Originally Posted by gmw
How do you distinguish deliberate versus being a result of a person's own set of values, or values they believe are appropriate for the story? With Tolkien I was mainly thinking of accusations about how the war effected his work, but the main deliberate layering of anything I see in his writing is the deep background in language and the evolution of it (and society). I don't need a dozen "Catholic themes" examples, but one or two that tell me this was a deliberate act rather than just personal values feeding a story could be interesting.
Well, in the case of The Lord of the Rings, I am pretty sure that Tolkien had admitted that he included Christians Themes within the story. As for the examples... Obviously simple good and evil is not a clear example since that is an extremely common trope in high fantasy stories. But here are a few that seem clearer to me.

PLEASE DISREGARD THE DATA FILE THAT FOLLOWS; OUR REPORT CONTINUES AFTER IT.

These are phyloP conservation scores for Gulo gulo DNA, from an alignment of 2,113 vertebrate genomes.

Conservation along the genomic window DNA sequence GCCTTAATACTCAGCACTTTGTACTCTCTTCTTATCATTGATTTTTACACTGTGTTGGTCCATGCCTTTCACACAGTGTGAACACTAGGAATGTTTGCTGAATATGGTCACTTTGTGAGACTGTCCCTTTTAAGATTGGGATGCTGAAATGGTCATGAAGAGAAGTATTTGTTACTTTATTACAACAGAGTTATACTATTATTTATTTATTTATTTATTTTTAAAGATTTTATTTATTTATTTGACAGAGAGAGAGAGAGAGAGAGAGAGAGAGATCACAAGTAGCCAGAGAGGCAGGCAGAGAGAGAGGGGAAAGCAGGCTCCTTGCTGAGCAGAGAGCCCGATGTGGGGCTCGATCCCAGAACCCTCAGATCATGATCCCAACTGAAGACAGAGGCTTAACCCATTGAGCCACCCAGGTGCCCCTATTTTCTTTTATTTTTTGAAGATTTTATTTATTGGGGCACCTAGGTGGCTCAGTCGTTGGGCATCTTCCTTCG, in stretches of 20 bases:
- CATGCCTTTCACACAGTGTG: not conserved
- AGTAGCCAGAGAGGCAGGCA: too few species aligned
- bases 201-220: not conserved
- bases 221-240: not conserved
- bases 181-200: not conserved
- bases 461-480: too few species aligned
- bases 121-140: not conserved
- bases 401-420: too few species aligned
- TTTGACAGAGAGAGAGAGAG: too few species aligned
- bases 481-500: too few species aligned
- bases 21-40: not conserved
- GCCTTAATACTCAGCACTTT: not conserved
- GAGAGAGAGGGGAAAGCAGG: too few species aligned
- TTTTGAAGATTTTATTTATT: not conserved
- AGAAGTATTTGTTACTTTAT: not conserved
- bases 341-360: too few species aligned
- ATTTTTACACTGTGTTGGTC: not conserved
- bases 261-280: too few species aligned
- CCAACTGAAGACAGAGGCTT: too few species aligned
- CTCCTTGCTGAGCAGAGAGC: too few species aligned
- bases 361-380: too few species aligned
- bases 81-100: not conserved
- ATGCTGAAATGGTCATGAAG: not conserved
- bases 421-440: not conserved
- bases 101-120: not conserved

Gandalf, Aragorn and Frodo each can be regarded as a Christ figure. I can't remember where I read it, but it has been suggested that Gandalf represented Christ the prophet, Aragorn Christ the King (who returns to establish his Just Kingdom) and Frodo Christ the Sacrifice. Each undergoes either a symbolic or in Gandalf's case real death and rebirth (Frodo actually undergoes two of them I think...).
There are hints through the books that the Ring did not come to Gollum, Bilbo or Frodo by chance. In other words, in some sense providence plays a role in the destruction of evil.
I could dig more out but you said you just wanted one or two